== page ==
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Martin Luther King Jr. – A look back at the life of an American icon

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Martin Luther King Jr. – A look back at the life of an American icon

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Martin Luther King Jr. was born in Atlanta, Georgia on Jan. 15, 1929. Martin Luther King Jr. was a Baptist minister, activist, humanitarian, and civil rights leader who practiced peaceful non-violent civil disobedience in protest to racial inequality. (AP Photo)

Martin Luther King, Jr., third from left, listens to a speaker during an assembly at Morehouse College in Atlanta. As a teenager in 1944, King worked on a tobacco farm in Connecticut. That experience influenced his decision to become a minister. (AP Photo)

The Rev. Martin Luther King Jr., right, accompanied by Rev. Ralph D. Abernathy, center, is booked by city police Lt. D.H. Lackey in Montgomery, Ala., on Feb. 23, 1956. The civil rights leaders are arrested on indictments turned by the Grand Jury in the bus boycott. (AP Photo/Gene Herrick)

The Rev. Martin Luther King Jr. is welcomed with a kiss by his wife Coretta after leaving court in Montgomery, Ala., March 22, 1956. King was found guilty of conspiracy to boycott city buses in a campaign to desegregate the bus system, but a judge suspended his $500 fine pending appeal. (AP Photo/Gene Herrick)

Pictured left to right at the Freedom Pilgrimage rally at the Lincoln Memorial, Washington, D.C., May 17, 1957, are: Roy Wilkins of New York, executive secretary of the NAACP; the Rev. Martin Luther King, Jr. of Montgomery, Ala.; and A. Philip Randolph of New York, president of the Brotherhood of Sleeping Car Porters. (AP Photo/Charles Gorry)

Martin Luther King Jr. recovers from surgery in bed at New York’s Harlem Hospital on following an operation to remove steel letter opener from his chest after being stabbed by a mentally disturbed woman as he signed books in Harlem, Sept. 21, 1958. (AP Photo/John Lent)

Dr. Martin Luther King Jr. leaves court after a four-month sentence in Atlanta, Ga., Oct. 25, 1960, for taking part in a lunch counter sit-in at Rich’s department store. (AP Photo)

Dr. Martin Luther King is given a welcome home kiss by his wife Coretta, upon his return to Atlanta following his release from Reidsville State Prison on bond, on Oct. 27, 1960. King’s children, Yolanda, 5, and Martin Luther III, 3, join the welcome celebration. (AP Photo)

Rev. Dr. Martin Luther King, Jr., of Atlanta, Ga., left, asked that Pres. John F. Kennedy issues an executive order declaring all forms of racial segregation illegal at a press conference, June 5, 1961, New York. He also said that a speaking trip to the South by the President would be welcomed by many White persons as well as African Americans. (AP Photo)

U.S. Sen. Joseph Clark (D-Pa.), center, laughs along with Dr. Martin Luther King, left, leader against segregation, at Lincoln University commencement exercises, June 7, 1961, Oxford, Pa. At right is acting President Donald Yelton. (AP Photo/Sam Myers)

Integration leader Martin Luther King, Jr., second from left, talks to a newsman on July 12, 1962, after he and Rev. Ralph Abernathy, second from right, walked out of jail after their fines were paid. Both said they did not know who paid the $178 fines. Far right is an unidentified city detective. Police arrested 32 African American demonstrators on July, 11, 1962 in Albany, Ga., when the group tried to march on City Hall. (AP Photo)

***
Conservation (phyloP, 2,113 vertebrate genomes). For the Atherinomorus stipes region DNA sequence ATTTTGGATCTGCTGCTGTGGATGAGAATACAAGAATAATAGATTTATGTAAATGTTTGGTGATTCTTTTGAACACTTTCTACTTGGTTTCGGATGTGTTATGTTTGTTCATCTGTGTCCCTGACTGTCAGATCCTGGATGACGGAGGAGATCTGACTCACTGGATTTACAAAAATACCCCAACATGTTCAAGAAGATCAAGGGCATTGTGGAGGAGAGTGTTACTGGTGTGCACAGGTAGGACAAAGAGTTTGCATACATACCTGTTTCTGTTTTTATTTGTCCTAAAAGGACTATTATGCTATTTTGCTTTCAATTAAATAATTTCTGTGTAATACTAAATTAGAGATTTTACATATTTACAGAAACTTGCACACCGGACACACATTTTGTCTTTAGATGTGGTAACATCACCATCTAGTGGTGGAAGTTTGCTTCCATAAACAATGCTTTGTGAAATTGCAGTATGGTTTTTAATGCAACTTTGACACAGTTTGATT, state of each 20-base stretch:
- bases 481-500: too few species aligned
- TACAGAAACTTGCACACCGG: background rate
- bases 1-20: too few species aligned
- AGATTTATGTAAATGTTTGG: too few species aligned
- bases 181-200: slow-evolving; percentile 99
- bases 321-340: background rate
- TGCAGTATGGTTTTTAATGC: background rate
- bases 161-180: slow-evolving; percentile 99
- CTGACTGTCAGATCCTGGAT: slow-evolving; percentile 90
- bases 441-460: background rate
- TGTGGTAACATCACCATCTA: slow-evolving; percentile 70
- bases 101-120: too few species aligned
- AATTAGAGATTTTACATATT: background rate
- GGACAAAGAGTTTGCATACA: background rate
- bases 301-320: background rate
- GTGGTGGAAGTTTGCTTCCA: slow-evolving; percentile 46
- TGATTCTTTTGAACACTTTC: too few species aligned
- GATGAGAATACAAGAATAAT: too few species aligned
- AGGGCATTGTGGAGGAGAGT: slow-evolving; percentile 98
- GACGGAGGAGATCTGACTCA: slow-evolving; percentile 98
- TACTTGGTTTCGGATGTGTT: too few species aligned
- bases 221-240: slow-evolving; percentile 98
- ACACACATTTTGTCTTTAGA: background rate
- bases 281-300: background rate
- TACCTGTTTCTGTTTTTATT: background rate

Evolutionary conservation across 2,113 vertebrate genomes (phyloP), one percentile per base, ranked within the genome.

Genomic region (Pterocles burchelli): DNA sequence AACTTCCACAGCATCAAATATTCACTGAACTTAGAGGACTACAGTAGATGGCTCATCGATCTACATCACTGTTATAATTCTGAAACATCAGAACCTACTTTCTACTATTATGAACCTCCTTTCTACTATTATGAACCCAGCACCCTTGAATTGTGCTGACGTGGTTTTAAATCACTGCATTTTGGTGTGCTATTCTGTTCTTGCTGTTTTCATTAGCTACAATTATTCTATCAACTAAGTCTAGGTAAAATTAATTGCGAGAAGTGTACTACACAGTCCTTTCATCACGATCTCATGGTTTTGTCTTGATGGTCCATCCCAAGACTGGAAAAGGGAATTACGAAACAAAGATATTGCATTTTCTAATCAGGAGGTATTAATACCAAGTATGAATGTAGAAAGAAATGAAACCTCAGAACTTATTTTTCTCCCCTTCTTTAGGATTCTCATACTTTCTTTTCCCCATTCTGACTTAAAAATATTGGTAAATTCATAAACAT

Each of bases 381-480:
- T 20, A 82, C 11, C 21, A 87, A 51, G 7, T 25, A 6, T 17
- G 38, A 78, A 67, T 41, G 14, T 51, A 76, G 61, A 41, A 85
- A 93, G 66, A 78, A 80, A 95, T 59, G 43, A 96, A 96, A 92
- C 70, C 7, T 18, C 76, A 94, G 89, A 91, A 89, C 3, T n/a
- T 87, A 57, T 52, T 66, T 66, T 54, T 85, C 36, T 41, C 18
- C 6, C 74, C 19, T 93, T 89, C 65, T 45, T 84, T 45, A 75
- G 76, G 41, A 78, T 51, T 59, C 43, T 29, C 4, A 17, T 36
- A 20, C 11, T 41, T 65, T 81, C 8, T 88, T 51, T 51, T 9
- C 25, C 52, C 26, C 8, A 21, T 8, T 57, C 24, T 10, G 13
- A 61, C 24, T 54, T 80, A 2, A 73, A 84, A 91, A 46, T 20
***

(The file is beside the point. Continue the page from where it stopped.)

Integration leader Martin Luther King Jr., Atlanta minister, speaking to a church filled to overflowing, in Albany, Georgia on July 22, 1962, about the legal fights ahead. King and other integration leaders and organizations fighting to break down segregation will start court action in a effort to upset a Federal injunction issued on banning protest demonstrations. (AP Photo)

During months of local anti-segregation campaigns led by the SCLC in Albany, Georgia, Reverend Dr. Martin Luther King Jr. is arrested by Albany’s Chief of Police, Laurie Pritchett, after praying at City Hall, on July 27, 1962. (AP Photo)

Rev. Ralph Abernathy, left, and Rev. Martin Luther King Jr., right are taken by a policeman as they led a line of demonstrators into the business section of Birmingham, Ala., on April 12, 1963. (AP Photo)

A police officer holds the Rev. Martin Luther King Jr. by his belt as he leads him to the paddy wagon, following arrest at an anti-segregation protest in downtown Birmingham, Ala., on April 13, 1963. An unidentified cameraman is documenting the scene. (AP Photo)

Civil rights leader Rev. Dr. Martin Luther King Jr. is followed by Rev. Fred Shuttlesworth, left, and Ralph Abernathy as they attend funeral services at the Sixth Avenue Baptist Church for three of the four black girls killed in a church explosion in Birmingham, Ala., Sept. 18, 1963. (AP Photo)

President Kennedy stands with a group of leaders of the March on Washington at the White House in Washington. Immediately after the march, they discussed civil rights legislation that was finally inching through Congress. From second left are Whitney Young, National Urban League; Dr. Martin Luther King, Christian Leadership Conference; John Lewis, Student Non-violent Coordinating Committee, partially obscured; Rabbi Joachim Prinz, American Jewish Congress; Dr. Eugene P. Donnaly, National Council of Churches; A. Philip Randolph, AFL-CIO vice president; Kennedy; Walter Reuther, United Auto Workers; Vice President Lyndon B. Johnson, partially obscured, and Roy Wilkins, NAACP. (AP Photo)